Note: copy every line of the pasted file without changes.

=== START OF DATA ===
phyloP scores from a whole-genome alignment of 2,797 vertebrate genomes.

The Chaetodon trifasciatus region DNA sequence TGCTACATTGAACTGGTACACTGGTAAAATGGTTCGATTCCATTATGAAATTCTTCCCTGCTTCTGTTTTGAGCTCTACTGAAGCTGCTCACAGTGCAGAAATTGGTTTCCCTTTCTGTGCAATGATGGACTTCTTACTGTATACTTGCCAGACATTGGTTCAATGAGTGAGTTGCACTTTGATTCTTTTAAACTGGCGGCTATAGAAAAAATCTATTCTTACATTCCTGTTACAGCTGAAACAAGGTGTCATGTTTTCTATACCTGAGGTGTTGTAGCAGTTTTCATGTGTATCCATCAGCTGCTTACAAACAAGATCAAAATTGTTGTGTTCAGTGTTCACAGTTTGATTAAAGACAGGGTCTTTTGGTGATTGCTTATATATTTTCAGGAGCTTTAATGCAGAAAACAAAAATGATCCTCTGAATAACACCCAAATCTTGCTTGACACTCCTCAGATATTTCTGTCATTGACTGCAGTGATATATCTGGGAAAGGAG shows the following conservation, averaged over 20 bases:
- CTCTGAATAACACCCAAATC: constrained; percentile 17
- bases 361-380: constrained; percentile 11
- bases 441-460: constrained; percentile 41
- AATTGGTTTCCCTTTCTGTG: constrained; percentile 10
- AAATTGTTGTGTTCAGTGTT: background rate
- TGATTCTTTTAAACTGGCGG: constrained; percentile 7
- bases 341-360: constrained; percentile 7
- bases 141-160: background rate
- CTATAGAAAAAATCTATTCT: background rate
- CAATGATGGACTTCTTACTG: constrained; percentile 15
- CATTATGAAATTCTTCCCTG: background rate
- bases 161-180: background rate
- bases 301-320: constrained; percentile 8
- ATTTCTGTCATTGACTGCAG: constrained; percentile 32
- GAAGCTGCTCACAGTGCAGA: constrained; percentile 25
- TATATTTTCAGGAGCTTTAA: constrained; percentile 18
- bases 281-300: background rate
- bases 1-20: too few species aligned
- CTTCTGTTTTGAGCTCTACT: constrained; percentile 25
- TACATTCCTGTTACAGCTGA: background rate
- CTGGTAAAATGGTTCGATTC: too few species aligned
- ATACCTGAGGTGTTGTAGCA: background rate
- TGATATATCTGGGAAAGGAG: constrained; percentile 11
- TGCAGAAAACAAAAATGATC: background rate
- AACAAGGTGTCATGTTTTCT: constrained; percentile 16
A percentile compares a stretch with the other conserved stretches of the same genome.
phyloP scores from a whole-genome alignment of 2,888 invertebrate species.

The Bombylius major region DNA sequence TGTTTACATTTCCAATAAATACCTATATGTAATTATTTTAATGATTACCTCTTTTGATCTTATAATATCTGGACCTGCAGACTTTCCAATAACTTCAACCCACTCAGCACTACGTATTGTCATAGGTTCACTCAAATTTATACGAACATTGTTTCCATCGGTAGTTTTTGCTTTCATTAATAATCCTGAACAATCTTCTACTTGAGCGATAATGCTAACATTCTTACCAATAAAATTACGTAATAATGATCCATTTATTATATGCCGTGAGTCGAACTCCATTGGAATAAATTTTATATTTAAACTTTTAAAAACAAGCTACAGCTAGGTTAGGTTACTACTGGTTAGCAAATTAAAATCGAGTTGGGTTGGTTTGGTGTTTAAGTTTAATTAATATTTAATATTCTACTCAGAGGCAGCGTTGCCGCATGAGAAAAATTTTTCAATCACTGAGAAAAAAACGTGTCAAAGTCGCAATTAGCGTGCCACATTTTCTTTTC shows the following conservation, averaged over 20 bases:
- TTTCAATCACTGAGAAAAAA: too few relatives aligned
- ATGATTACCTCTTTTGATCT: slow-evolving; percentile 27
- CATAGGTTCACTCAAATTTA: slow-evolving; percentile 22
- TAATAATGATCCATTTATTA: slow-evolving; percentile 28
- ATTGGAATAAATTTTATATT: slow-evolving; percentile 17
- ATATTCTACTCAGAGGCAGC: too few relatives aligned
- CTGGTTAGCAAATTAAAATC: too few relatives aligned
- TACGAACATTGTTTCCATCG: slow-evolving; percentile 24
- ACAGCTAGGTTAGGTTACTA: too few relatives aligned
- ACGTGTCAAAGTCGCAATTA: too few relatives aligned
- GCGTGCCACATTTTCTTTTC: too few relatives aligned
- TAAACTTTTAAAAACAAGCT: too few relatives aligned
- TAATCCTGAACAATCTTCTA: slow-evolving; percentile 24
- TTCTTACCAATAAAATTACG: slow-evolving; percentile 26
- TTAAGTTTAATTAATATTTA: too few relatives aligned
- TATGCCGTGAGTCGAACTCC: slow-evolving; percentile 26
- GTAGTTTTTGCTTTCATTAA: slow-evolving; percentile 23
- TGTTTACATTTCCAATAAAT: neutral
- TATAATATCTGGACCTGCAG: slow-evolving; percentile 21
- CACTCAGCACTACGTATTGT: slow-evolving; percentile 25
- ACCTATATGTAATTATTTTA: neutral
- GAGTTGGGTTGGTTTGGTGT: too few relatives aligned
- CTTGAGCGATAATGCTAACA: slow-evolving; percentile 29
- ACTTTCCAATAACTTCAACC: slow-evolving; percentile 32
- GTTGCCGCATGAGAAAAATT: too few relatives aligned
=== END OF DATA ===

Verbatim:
phyloP scores from a whole-genome alignment of 2,797 vertebrate genomes.

The Chaetodon trifasciatus region DNA sequence TGCTACATTGAACTGGTACACTGGTAAAATGGTTCGATTCCATTATGAAATTCTTCCCTGCTTCTGTTTTGAGCTCTACTGAAGCTGCTCACAGTGCAGAAATTGGTTTCCCTTTCTGTGCAATGATGGACTTCTTACTGTATACTTGCCAGACATTGGTTCAATGAGTGAGTTGCACTTTGATTCTTTTAAACTGGCGGCTATAGAAAAAATCTATTCTTACATTCCTGTTACAGCTGAAACAAGGTGTCATGTTTTCTATACCTGAGGTGTTGTAGCAGTTTTCATGTGTATCCATCAGCTGCTTACAAACAAGATCAAAATTGTTGTGTTCAGTGTTCACAGTTTGATTAAAGACAGGGTCTTTTGGTGATTGCTTATATATTTTCAGGAGCTTTAATGCAGAAAACAAAAATGATCCTCTGAATAACACCCAAATCTTGCTTGACACTCCTCAGATATTTCTGTCATTGACTGCAGTGATATATCTGGGAAAGGAG shows the following conservation, averaged over 20 bases:
- CTCTGAATAACACCCAAATC: constrained; percentile 17
- bases 361-380: constrained; percentile 11
- bases 441-460: constrained; percentile 41
- AATTGGTTTCCCTTTCTGTG: constrained; percentile 10
- AAATTGTTGTGTTCAGTGTT: background rate
- TGATTCTTTTAAACTGGCGG: constrained; percentile 7
- bases 341-360: constrained; percentile 7
- bases 141-160: background rate
- CTATAGAAAAAATCTATTCT: background rate
- CAATGATGGACTTCTTACTG: constrained; percentile 15
- CATTATGAAATTCTTCCCTG: background rate
- bases 161-180: background rate
- bases 301-320: constrained; percentile 8
- ATTTCTGTCATTGACTGCAG: constrained; percentile 32
- GAAGCTGCTCACAGTGCAGA: constrained; percentile 25
- TATATTTTCAGGAGCTTTAA: constrained; percentile 18
- bases 281-300: background rate
- bases 1-20: too few species aligned
- CTTCTGTTTTGAGCTCTACT: constrained; percentile 25
- TACATTCCTGTTACAGCTGA: background rate
- CTGGTAAAATGGTTCGATTC: too few species aligned
- ATACCTGAGGTGTTGTAGCA: background rate
- TGATATATCTGGGAAAGGAG: constrained; percentile 11
- TGCAGAAAACAAAAATGATC: background rate
- AACAAGGTGTCATGTTTTCT: constrained; percentile 16
A percentile compares a stretch with the other conserved stretches of the same genome.
phyloP scores from a whole-genome alignment of 2,888 invertebrate species.

The Bombylius major region DNA sequence TGTTTACATTTCCAATAAATACCTATATGTAATTATTTTAATGATTACCTCTTTTGATCTTATAATATCTGGACCTGCAGACTTTCCAATAACTTCAACCCACTCAGCACTACGTATTGTCATAGGTTCACTCAAATTTATACGAACATTGTTTCCATCGGTAGTTTTTGCTTTCATTAATAATCCTGAACAATCTTCTACTTGAGCGATAATGCTAACATTCTTACCAATAAAATTACGTAATAATGATCCATTTATTATATGCCGTGAGTCGAACTCCATTGGAATAAATTTTATATTTAAACTTTTAAAAACAAGCTACAGCTAGGTTAGGTTACTACTGGTTAGCAAATTAAAATCGAGTTGGGTTGGTTTGGTGTTTAAGTTTAATTAATATTTAATATTCTACTCAGAGGCAGCGTTGCCGCATGAGAAAAATTTTTCAATCACTGAGAAAAAAACGTGTCAAAGTCGCAATTAGCGTGCCACATTTTCTTTTC shows the following conservation, averaged over 20 bases:
- TTTCAATCACTGAGAAAAAA: too few relatives aligned
- ATGATTACCTCTTTTGATCT: slow-evolving; percentile 27
- CATAGGTTCACTCAAATTTA: slow-evolving; percentile 22
- TAATAATGATCCATTTATTA: slow-evolving; percentile 28
- ATTGGAATAAATTTTATATT: slow-evolving; percentile 17
- ATATTCTACTCAGAGGCAGC: too few relatives aligned
- CTGGTTAGCAAATTAAAATC: too few relatives aligned
- TACGAACATTGTTTCCATCG: slow-evolving; percentile 24
- ACAGCTAGGTTAGGTTACTA: too few relatives aligned
- ACGTGTCAAAGTCGCAATTA: too few relatives aligned
- GCGTGCCACATTTTCTTTTC: too few relatives aligned
- TAAACTTTTAAAAACAAGCT: too few relatives aligned
- TAATCCTGAACAATCTTCTA: slow-evolving; percentile 24
- TTCTTACCAATAAAATTACG: slow-evolving; percentile 26
- TTAAGTTTAATTAATATTTA: too few relatives aligned
- TATGCCGTGAGTCGAACTCC: slow-evolving; percentile 26
- GTAGTTTTTGCTTTCATTAA: slow-evolving; percentile 23
- TGTTTACATTTCCAATAAAT: neutral
- TATAATATCTGGACCTGCAG: slow-evolving; percentile 21
- CACTCAGCACTACGTATTGT: slow-evolving; percentile 25
- ACCTATATGTAATTATTTTA: neutral
- GAGTTGGGTTGGTTTGGTGT: too few relatives aligned
- CTTGAGCGATAATGCTAACA: slow-evolving; percentile 29
- ACTTTCCAATAACTTCAACC: slow-evolving; percentile 32
- GTTGCCGCATGAGAAAAATT: too few relatives aligned